Calling on all global south-based menstrual health researchers: Your inputs are needed!

This handbook, the first of its kind, will at once provide a comprehensive and carefully curated view of the state of the art of critical menstruation studies as well as point toward new directions in research and advocacy. Thus, The Palgrave Handbook of Critical Menstruation Studies, will provide an unmatched resource for scholars new to and already familiar with the field.

In response to the shift in menstrual perception, awareness and action, the handbook situates menstruation as a category of analysis, establishing the field of “critical menstrual studies” as a coherent and multi-dimensional transdisciplinary subject of inquiry and advocacy.

The handbook is animated by the central question: what new lines of inquiry, including research questions and social justice engagements, are possible when we center our attention on menstrual health and politics across the lifespan? Attention to menstrual issues across the lifespan surfaces broader societal issues and tensions, including gender inequality, practices and discourses of embodiment, processes of radicalization and commodification, and emergent technologies

To reflect the breath, depth and richness of this emerging field, we invite ideas, inputs and suggested chapters for inclusion in the handbook.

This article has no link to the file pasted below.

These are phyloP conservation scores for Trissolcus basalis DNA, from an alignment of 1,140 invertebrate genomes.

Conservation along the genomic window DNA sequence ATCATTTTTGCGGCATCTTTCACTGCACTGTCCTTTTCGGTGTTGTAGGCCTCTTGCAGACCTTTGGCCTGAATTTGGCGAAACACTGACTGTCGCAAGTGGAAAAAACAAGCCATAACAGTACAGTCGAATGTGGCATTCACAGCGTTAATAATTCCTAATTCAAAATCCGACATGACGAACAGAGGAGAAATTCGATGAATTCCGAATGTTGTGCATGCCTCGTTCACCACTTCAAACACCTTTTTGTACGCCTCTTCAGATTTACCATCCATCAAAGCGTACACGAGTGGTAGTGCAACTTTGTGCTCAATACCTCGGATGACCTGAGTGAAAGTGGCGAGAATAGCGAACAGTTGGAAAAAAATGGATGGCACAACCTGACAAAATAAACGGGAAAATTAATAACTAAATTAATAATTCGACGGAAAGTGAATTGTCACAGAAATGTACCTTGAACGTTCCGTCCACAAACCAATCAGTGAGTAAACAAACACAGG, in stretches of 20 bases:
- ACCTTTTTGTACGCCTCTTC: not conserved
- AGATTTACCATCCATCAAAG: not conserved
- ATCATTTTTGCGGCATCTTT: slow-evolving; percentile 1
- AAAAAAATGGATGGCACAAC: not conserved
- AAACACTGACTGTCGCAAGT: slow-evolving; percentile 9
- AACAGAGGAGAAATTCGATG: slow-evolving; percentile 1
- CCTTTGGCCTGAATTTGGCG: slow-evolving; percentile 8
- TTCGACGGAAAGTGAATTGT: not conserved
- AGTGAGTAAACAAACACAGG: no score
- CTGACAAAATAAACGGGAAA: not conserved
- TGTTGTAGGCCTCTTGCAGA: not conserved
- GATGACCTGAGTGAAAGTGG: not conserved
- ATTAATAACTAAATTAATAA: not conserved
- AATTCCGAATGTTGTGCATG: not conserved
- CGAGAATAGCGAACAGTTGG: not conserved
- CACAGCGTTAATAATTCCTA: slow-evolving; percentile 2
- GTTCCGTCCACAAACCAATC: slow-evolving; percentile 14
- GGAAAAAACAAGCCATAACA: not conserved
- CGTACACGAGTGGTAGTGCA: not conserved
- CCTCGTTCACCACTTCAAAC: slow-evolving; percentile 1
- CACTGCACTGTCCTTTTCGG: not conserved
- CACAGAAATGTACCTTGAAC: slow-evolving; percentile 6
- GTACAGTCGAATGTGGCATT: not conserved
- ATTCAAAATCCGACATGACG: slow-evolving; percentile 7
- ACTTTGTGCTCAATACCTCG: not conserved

• We hope to include voices and perspectives from as many different areas of the globe as possible.
  • We hope to include as many different disciplines as possible.
  • The objective of the chapters is on providing an overview of a specific questions. While we do not intend to publish small case studies, we do want to include emerging areas.
  • The handbook is academic in nature. However, we know that many of the current developments around menstrual hygiene are driven by practitioners, policy makers, activists and civil society. We intend to capture these development, trends and initiatives through reflections from practice.

We welcome suggestions for specific chapters by potential authors. Likewise, we welcome suggestions of ideas for possible lines of inquiry that should be covered. We welcome referrals, and we encourage you to spread this call as widely as possible.

Here are the areas where we still need contributions:


Menstruation as Embodied

  • The Sexualization of Girls during Menarche [link to child marriage to bring global focus]
  • Menstrual health as Body Literacy, as Cycle Literacy


Menstruation as Narrative 

  • First period stories (from all over the world)


Menstruation as Rationale

  • Mens’ and Boys’ Attitudes toward Menstruation
  • Menstrual Health Education Curricula


Menstruation as Material

  • Transnational Dialogue on sustainability and the environment
  • The Menstrual Product Revolution in Low and Middle Income Countries
  • Menstrual and Femtech: Apps, digital health, hardware, wearables and the quantified self


Menstruation as Structural / Political

  • Menstrual leave
  • Transnational Dialogue between NGOs, UN agencies, foundations, national ministries, development ministries


Menstruation as Fundamental

  • Menstruation and Religion
  • Informal settlements
  • Transnational dialogue on cultural and religious practices


Please submit your ideas and proposals AS SOON AS POSSIBLE to